A goodly part of the Grant Park Music Festival's mission statement has to do with providing debuts for talented young conductors and soloists who are kicking up buzz outside Chicago and whose developing careers can only benefit from this level of exposure.
But the festival also makes it a point to bring back on a regular basis a select number of artists who have found favor with the audience as well as the musicians of the Grant Park Orchestra. Pianist Valentina Lisitsa is one such artist and conductor Hannu Lintu is another. Indeed, ever since the 45-year-old Finnish conductor's Grant Park festival debut in 2004, his appearances have been among the most eagerly awaited rites of summer music in the city.
I regretted missing his concert here on Wednesday but found the program he directed Friday evening at the Jay Pritzker Pavilion consistent with previous successes. On a cool night at Millennium Park, he had the Grant Parkers playing an interesting mix of familiar and unfamiliar music like the first-class orchestra it has become.
The program, which is scheduled to be repeated on Saturday night, brought a hefty helping of music by Lintu's great Finnish countryman, Jean Sibelius, including the popular Violin Concerto along with the belated Grant Park premiere of "Pohjola's Daughter."
The latter tone poem, from 1906, is among Sibelius' most richly scored orchestral pieces. Lintu, who will become chief conductor of the Finnish Radio Symphony Orchestra this fall, brought out its majestic sweep and abundant colorings with complete idiomatic understanding. The chilly breezes that swirled around the park added a touch of naturalistic realism to the mighty brass chords and pulsing strings.
The Sibelius concerto brought another welcome return, that of violinist Karen Gomyo, following up on the success of her Grant Park debut in 2009. Gomyo, who is 31, was born in Tokyo, and grew up in Montreal and New York, where she studied with the great pedagogue Dorothy DeLay at the Juilliard School. Her area debut was on Ravinia's Rising Stars series in 2000.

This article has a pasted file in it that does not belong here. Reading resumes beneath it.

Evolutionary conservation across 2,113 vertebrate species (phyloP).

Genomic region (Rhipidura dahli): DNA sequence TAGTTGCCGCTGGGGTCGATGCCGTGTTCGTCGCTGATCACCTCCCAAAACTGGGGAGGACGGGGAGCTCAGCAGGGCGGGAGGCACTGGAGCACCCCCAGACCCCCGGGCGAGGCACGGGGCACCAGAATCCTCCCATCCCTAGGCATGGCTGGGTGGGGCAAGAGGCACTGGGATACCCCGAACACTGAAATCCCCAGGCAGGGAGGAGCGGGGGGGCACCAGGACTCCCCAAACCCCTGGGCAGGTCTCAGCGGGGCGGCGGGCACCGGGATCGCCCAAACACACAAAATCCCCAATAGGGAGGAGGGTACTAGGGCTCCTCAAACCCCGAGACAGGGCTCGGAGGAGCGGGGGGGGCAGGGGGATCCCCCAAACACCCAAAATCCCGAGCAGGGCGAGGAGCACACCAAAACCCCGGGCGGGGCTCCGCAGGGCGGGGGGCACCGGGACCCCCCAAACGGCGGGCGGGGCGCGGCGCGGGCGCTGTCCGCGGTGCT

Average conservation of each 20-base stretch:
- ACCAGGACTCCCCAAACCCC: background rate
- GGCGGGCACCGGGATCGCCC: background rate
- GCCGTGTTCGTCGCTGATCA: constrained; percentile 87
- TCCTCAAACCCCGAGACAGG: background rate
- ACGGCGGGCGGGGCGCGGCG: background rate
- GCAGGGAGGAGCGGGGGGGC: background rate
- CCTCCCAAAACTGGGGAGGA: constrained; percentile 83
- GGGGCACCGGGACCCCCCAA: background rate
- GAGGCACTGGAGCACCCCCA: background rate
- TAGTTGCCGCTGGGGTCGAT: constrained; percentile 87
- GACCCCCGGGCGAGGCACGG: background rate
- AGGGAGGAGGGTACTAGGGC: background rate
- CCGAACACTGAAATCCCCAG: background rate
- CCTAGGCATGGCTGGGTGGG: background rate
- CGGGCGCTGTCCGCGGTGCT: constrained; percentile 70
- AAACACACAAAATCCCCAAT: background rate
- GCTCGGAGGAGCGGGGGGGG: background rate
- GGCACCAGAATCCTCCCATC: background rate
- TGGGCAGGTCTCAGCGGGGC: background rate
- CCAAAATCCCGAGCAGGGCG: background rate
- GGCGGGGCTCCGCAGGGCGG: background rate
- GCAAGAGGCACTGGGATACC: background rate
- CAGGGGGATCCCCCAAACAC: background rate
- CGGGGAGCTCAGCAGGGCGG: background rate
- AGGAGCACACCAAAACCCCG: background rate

Her prodigious technique includes a commanding bow arm that succeeded in drawing sounds throaty and sweet from her Stradivarius. Her surging, finely modulated tone proved altogether apt for Sibelius. She etched the dance rhythms with a whiplash incisiveness reinforced by the closely attentive backing of Lintu and the orchestra,and her free treatment of rhythm enhanced the chill poetry at the heart of the meditative slow movement. She maintained her sangfroid through even the most treacherous bravura writing.
Tucked between the two Sibelius scores was a genuine novelty, Alexander Glazunov's Symphony No. 4 (1893). The Russian composer's music was once popular but has pretty much faded from view. But the symphony is a perfectly charming example of Russian romanticism in full flower, tuneful and tightly crafted, with a particularly appealing Scherzo in the middle. It's no masterpiece – there's little here that Rachmaninov didn't do better – but it is nice to learn more about the musical world out of which the latter composer sprang.
An obvious true believer, Lintu made the best possible case for the symphony's being better known, drawing a warm, flowing and sensibly paced account from the orchestra. Judith Kulb's dulcet English horn solo established the Russian Romantic sensibility that pervades the entire work. This is just the sort of esoteric but worthwhile rarity Grant Park should be giving its audience and fortunately does. I, for one, am eager to hear what Lintu will be bringing to the festival next season.